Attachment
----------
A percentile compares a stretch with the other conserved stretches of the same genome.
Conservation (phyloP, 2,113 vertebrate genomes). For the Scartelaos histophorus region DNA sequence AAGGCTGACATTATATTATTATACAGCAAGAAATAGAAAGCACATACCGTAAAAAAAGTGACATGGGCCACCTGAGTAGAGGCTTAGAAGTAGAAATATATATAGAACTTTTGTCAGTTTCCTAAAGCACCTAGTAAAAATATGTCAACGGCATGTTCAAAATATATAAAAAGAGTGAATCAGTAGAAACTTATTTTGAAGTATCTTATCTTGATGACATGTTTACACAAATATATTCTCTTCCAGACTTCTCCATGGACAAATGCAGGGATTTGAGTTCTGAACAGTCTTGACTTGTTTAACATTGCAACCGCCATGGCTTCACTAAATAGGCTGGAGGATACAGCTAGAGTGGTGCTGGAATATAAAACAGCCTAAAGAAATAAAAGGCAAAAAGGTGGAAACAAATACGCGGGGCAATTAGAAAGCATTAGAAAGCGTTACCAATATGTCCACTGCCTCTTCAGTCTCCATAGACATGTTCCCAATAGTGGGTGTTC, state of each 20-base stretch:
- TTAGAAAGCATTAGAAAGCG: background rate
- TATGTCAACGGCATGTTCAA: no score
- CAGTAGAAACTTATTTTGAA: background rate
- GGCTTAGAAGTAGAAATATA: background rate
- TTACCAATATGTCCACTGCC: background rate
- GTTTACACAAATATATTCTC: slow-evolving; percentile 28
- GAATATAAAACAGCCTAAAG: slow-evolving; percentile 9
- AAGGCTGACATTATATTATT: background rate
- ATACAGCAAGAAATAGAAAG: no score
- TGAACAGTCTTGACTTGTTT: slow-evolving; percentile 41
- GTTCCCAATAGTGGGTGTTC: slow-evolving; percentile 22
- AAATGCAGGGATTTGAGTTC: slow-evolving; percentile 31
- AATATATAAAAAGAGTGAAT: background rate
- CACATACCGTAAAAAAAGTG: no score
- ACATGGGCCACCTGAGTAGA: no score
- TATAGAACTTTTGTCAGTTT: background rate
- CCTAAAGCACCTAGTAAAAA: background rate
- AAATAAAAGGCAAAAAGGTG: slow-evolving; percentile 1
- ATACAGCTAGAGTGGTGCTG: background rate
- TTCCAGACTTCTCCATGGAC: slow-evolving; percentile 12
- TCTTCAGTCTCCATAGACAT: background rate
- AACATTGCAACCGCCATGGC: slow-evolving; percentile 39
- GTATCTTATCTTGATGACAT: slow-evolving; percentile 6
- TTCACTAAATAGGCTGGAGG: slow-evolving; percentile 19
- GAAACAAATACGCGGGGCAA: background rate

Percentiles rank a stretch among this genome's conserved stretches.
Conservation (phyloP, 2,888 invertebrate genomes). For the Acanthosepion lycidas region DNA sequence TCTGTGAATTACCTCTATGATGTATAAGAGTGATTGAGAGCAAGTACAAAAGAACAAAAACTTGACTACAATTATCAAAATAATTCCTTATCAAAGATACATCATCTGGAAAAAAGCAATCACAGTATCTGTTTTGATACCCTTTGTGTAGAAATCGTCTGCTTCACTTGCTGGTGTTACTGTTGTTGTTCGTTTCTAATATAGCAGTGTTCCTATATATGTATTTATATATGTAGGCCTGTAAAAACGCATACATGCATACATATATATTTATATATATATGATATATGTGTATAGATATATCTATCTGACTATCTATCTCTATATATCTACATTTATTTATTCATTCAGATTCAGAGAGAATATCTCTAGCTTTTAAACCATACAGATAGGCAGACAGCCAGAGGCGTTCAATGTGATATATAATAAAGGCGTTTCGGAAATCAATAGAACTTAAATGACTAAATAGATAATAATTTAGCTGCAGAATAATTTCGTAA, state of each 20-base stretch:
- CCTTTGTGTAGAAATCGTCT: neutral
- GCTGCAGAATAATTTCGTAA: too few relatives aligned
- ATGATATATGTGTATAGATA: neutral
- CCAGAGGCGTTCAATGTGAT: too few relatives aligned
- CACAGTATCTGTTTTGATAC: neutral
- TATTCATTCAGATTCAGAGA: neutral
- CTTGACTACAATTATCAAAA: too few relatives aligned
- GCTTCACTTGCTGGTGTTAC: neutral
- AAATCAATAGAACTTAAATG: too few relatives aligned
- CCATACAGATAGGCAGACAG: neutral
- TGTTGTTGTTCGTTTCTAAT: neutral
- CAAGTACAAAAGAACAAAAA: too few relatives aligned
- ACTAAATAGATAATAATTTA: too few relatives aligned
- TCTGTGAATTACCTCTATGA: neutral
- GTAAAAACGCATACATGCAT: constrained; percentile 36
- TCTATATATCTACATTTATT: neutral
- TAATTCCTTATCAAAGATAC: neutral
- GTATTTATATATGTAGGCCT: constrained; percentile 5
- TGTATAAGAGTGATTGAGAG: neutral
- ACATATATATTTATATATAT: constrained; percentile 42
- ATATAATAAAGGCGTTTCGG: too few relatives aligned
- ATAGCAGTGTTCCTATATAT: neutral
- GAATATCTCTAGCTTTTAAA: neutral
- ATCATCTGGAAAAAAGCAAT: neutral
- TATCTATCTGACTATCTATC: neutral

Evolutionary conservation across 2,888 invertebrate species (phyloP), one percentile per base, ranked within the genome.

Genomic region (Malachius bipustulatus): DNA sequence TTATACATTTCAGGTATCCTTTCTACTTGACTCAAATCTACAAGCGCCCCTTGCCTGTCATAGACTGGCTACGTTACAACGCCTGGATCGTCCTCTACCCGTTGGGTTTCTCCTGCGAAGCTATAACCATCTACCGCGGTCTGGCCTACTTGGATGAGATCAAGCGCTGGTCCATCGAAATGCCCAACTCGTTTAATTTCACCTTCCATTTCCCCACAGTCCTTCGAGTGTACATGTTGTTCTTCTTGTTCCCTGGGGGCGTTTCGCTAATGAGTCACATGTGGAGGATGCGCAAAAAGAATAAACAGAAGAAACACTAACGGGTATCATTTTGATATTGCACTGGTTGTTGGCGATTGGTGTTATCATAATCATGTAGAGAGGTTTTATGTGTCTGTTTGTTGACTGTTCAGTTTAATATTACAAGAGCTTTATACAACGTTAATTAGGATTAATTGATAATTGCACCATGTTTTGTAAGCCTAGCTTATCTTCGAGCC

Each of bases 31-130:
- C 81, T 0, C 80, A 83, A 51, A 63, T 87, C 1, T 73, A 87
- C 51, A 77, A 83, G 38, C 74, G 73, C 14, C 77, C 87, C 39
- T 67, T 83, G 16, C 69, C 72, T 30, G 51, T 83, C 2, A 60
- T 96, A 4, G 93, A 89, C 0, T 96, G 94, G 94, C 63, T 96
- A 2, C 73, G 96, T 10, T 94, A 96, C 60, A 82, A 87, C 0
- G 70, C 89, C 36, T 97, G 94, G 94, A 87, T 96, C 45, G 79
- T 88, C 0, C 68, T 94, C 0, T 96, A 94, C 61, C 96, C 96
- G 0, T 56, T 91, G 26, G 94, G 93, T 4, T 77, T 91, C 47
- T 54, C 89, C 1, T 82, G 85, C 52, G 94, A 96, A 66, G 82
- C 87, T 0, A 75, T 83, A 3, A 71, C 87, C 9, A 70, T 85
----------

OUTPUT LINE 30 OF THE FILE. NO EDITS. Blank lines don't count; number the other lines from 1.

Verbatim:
- CCTTTGTGTAGAAATCGTCT: neutral